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ARS Home » Northeast Area » Boston, Massachusetts » Jean Mayer Human Nutrition Research Center On Aging » Research » Publications at this Location » Publication #352558

Research Project: Nutrients, Aging, and Musculoskeletal Function

Location: Jean Mayer Human Nutrition Research Center On Aging

Title: Nutrients and bioactives in green leafy vegetables and cognitive decline: prospective study

Author
item Morris, Martha Clare - Rush University Medical Center
item Wang, Yamin - Rush University Medical Center
item Barnes, Lisa - Rush University Medical Center
item Bennett, David - Rush University Medical Center
item Dawson-hughes, Bess - Jean Mayer Human Nutrition Research Center On Aging At Tufts University
item Booth, Sarah - Jean Mayer Human Nutrition Research Center On Aging At Tufts University

Submitted to: Neurology
Publication Type: Peer Reviewed Journal
Publication Acceptance Date: 9/29/2017
Publication Date: 12/20/2017
Citation: Morris, M., Wang, Y., Barnes, L.L., Bennett, D.A., Dawson-Hughes, B., Booth, S.L. 2017. Nutrients and bioactives in green leafy vegetables and cognitive decline: prospective study. Neurology. https://doi.org/10.1212/WNL.0000000000004815.
DOI: https://doi.org/10.1212/WNL.0000000000004815

Interpretive Summary: Intake of green leafy vegetables has been associated with reduced risk of age-related cognitive decline. To increase understanding of the biological mechanisms underlying this association, we investigated the individual relations to cognitive decline of the primary nutrients and bioactives in green leafy vegetables, including vitamin K (phylloquinone), vitamin E (alpha-tocopherol), carotenoids (lutein, beta-carotene), folate, nitrate, and kaempferol. Over a period of about five years, a total of 960 participants of the Memory and Aging Project, who ranged in age from 58-99 years, completed a food frequency questionnaire to evaluate usual dietary intakes and had at least two cognitive assessments made by qualified personnel. The reported consumption of green leafy vegetables was associated with slower cognitive decline. Specifically, those reporting on average a daily intake of more than one serving of green, leafy vegetables had less cognitive decline that was the equivalent of being 11 years younger in age compared to those individuals who did not report consumption of green, leafy vegetables. Higher intakes of each of the nutrients and bioactives except beta-carotene were individually associated with slower cognitive decline. In conclusion, consumption of approximately one serving per day of green leafy vegetables and foods rich in phylloquinone, lutein, nitrate, folate, alpha-tocopherol, and kaempferol may help to slow cognitive decline with aging.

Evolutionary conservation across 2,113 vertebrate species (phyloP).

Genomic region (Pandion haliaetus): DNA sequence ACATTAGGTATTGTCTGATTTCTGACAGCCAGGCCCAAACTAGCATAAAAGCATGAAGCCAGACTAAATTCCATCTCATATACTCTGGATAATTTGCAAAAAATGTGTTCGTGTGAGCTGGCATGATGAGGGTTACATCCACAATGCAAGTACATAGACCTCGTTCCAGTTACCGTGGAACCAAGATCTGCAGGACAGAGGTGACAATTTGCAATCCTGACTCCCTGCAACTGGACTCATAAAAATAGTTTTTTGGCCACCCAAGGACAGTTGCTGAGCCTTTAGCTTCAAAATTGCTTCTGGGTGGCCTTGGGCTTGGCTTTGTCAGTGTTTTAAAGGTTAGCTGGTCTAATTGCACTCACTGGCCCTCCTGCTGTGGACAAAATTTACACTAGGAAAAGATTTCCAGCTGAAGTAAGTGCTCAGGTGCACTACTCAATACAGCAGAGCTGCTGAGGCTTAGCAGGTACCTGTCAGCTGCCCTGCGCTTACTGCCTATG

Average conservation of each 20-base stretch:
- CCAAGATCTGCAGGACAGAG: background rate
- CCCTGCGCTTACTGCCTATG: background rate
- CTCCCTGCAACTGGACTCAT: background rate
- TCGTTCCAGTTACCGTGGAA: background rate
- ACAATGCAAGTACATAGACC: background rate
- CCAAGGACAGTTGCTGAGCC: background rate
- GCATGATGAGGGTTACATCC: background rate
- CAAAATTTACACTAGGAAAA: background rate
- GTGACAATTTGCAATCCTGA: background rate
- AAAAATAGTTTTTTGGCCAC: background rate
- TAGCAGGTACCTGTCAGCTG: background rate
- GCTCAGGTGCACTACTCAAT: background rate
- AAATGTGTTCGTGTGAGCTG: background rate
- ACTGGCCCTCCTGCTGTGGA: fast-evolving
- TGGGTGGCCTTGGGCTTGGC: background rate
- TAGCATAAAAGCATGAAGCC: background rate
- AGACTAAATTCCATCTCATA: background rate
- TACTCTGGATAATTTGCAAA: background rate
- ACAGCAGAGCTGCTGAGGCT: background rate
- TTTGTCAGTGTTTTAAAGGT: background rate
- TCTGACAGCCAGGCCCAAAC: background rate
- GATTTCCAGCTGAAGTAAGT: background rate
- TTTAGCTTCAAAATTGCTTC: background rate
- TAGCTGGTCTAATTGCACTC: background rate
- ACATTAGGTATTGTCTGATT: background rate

Technical Abstract: Objective: To increase understanding of the biological mechanisms underlying this association, we investigated the individual relations to cognitive decline of the primary nutrients and bioactives in green leafy vegetables, including vitamin K (phylloquinone), lutein, beta-carotene, nitrate, folate, kaempferol, and alpha-tocopherol. Methods: Prospective study of 960 participants of the Memory and Aging Project, ages 58-99 years who completed a food frequency questionnaire and had >/= 2 cognitive assessments over a mean 4.7 years. Results: In a linear mixed model adjusted for age, sex, education, participation in cognitive activities, physical activities, smoking, seafood and alcohol consumption, consumption of green leafy vegetables was associated with slower cognitive decline; the decline rate for those in the highest quintile of intake (median 1.3 servings/d) was slower by beta=0.05 standardized units (p=0.0001) or the equivalent of being 11 years younger in age. Higher intakes of each of the nutrients and bioactives except beta-carotene were individually associated with slower cognitive decline. In the adjusted models, the rates for the highest versus the lowest quintiles of intake were beta=0.02, p=0.002 for phylloquinone; beta=0.04, p=0.002 for lutein; beta=0.05, p<0.001 for folate; beta=0.03, p=0.02 for alpha-tocopherol; beta=0.04, p=0.002 for nitrate; beta=0.04, p=0.003 for kaempferol; and beta=0.02, p=0.08 for beta-carotene. Conclusion: Consumption of approximately 1 serving per day of green leafy vegetables and foods rich in phylloquinone, lutein, nitrate, folate, alpha-tocopherol, and kaempferol may help to slow cognitive decline with aging.